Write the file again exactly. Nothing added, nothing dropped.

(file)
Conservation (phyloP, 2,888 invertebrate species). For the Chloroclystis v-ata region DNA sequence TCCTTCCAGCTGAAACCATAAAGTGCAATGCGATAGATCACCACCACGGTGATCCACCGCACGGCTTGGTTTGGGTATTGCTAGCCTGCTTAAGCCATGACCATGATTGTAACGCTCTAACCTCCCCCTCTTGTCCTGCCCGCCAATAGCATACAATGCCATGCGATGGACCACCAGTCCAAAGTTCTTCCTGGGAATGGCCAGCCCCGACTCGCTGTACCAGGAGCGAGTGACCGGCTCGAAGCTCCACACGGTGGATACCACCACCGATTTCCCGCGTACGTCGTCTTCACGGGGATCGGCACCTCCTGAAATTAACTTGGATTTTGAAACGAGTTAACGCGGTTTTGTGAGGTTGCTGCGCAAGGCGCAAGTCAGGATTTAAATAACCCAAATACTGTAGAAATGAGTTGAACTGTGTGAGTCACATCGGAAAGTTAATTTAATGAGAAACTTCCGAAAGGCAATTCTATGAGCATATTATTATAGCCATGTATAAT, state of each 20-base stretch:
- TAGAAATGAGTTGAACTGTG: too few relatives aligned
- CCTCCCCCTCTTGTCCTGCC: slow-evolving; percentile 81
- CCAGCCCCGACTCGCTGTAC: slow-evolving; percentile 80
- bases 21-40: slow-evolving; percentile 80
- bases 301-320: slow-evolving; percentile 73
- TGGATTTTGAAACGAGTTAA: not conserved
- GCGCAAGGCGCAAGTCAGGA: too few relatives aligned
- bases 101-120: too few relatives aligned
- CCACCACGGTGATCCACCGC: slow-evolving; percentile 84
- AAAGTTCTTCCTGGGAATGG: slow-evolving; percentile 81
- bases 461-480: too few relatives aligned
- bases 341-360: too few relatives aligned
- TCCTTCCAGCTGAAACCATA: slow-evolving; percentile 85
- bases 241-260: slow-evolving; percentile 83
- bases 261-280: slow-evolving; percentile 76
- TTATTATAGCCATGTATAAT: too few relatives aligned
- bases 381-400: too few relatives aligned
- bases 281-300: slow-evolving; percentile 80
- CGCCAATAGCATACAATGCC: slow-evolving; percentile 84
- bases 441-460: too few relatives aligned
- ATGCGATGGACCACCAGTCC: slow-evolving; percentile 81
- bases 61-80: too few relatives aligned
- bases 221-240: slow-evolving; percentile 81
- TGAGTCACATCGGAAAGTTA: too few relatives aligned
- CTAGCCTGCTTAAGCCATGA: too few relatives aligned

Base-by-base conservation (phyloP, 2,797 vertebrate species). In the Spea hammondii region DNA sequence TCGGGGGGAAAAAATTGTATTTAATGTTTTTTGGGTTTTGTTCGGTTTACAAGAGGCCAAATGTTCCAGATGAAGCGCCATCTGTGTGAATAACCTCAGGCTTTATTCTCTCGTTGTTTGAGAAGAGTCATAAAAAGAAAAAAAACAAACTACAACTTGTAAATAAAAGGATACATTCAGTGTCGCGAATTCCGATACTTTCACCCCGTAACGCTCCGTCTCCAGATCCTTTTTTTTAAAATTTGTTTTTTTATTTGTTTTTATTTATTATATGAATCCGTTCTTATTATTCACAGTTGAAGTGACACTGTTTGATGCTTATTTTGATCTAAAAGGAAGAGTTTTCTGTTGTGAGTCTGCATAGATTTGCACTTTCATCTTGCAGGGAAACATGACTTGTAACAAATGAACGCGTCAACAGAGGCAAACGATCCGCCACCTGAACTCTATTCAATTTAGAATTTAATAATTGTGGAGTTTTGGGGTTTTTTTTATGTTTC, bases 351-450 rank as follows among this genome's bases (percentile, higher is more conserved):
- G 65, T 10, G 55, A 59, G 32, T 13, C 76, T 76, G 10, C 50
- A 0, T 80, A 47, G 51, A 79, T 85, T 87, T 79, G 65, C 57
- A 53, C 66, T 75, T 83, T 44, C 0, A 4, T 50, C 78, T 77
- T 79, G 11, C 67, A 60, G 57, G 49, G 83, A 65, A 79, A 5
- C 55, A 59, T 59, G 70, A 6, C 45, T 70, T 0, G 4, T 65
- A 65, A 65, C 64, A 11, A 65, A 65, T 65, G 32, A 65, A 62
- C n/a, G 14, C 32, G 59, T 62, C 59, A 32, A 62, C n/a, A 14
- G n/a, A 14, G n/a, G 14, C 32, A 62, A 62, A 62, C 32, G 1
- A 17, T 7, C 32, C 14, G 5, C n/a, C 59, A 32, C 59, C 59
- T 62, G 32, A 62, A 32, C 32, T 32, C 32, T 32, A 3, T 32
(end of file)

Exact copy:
Conservation (phyloP, 2,888 invertebrate species). For the Chloroclystis v-ata region DNA sequence TCCTTCCAGCTGAAACCATAAAGTGCAATGCGATAGATCACCACCACGGTGATCCACCGCACGGCTTGGTTTGGGTATTGCTAGCCTGCTTAAGCCATGACCATGATTGTAACGCTCTAACCTCCCCCTCTTGTCCTGCCCGCCAATAGCATACAATGCCATGCGATGGACCACCAGTCCAAAGTTCTTCCTGGGAATGGCCAGCCCCGACTCGCTGTACCAGGAGCGAGTGACCGGCTCGAAGCTCCACACGGTGGATACCACCACCGATTTCCCGCGTACGTCGTCTTCACGGGGATCGGCACCTCCTGAAATTAACTTGGATTTTGAAACGAGTTAACGCGGTTTTGTGAGGTTGCTGCGCAAGGCGCAAGTCAGGATTTAAATAACCCAAATACTGTAGAAATGAGTTGAACTGTGTGAGTCACATCGGAAAGTTAATTTAATGAGAAACTTCCGAAAGGCAATTCTATGAGCATATTATTATAGCCATGTATAAT, state of each 20-base stretch:
- TAGAAATGAGTTGAACTGTG: too few relatives aligned
- CCTCCCCCTCTTGTCCTGCC: slow-evolving; percentile 81
- CCAGCCCCGACTCGCTGTAC: slow-evolving; percentile 80
- bases 21-40: slow-evolving; percentile 80
- bases 301-320: slow-evolving; percentile 73
- TGGATTTTGAAACGAGTTAA: not conserved
- GCGCAAGGCGCAAGTCAGGA: too few relatives aligned
- bases 101-120: too few relatives aligned
- CCACCACGGTGATCCACCGC: slow-evolving; percentile 84
- AAAGTTCTTCCTGGGAATGG: slow-evolving; percentile 81
- bases 461-480: too few relatives aligned
- bases 341-360: too few relatives aligned
- TCCTTCCAGCTGAAACCATA: slow-evolving; percentile 85
- bases 241-260: slow-evolving; percentile 83
- bases 261-280: slow-evolving; percentile 76
- TTATTATAGCCATGTATAAT: too few relatives aligned
- bases 381-400: too few relatives aligned
- bases 281-300: slow-evolving; percentile 80
- CGCCAATAGCATACAATGCC: slow-evolving; percentile 84
- bases 441-460: too few relatives aligned
- ATGCGATGGACCACCAGTCC: slow-evolving; percentile 81
- bases 61-80: too few relatives aligned
- bases 221-240: slow-evolving; percentile 81
- TGAGTCACATCGGAAAGTTA: too few relatives aligned
- CTAGCCTGCTTAAGCCATGA: too few relatives aligned

Base-by-base conservation (phyloP, 2,797 vertebrate species). In the Spea hammondii region DNA sequence TCGGGGGGAAAAAATTGTATTTAATGTTTTTTGGGTTTTGTTCGGTTTACAAGAGGCCAAATGTTCCAGATGAAGCGCCATCTGTGTGAATAACCTCAGGCTTTATTCTCTCGTTGTTTGAGAAGAGTCATAAAAAGAAAAAAAACAAACTACAACTTGTAAATAAAAGGATACATTCAGTGTCGCGAATTCCGATACTTTCACCCCGTAACGCTCCGTCTCCAGATCCTTTTTTTTAAAATTTGTTTTTTTATTTGTTTTTATTTATTATATGAATCCGTTCTTATTATTCACAGTTGAAGTGACACTGTTTGATGCTTATTTTGATCTAAAAGGAAGAGTTTTCTGTTGTGAGTCTGCATAGATTTGCACTTTCATCTTGCAGGGAAACATGACTTGTAACAAATGAACGCGTCAACAGAGGCAAACGATCCGCCACCTGAACTCTATTCAATTTAGAATTTAATAATTGTGGAGTTTTGGGGTTTTTTTTATGTTTC, bases 351-450 rank as follows among this genome's bases (percentile, higher is more conserved):
- G 65, T 10, G 55, A 59, G 32, T 13, C 76, T 76, G 10, C 50
- A 0, T 80, A 47, G 51, A 79, T 85, T 87, T 79, G 65, C 57
- A 53, C 66, T 75, T 83, T 44, C 0, A 4, T 50, C 78, T 77
- T 79, G 11, C 67, A 60, G 57, G 49, G 83, A 65, A 79, A 5
- C 55, A 59, T 59, G 70, A 6, C 45, T 70, T 0, G 4, T 65
- A 65, A 65, C 64, A 11, A 65, A 65, T 65, G 32, A 65, A 62
- C n/a, G 14, C 32, G 59, T 62, C 59, A 32, A 62, C n/a, A 14
- G n/a, A 14, G n/a, G 14, C 32, A 62, A 62, A 62, C 32, G 1
- A 17, T 7, C 32, C 14, G 5, C n/a, C 59, A 32, C 59, C 59
- T 62, G 32, A 62, A 32, C 32, T 32, C 32, T 32, A 3, T 32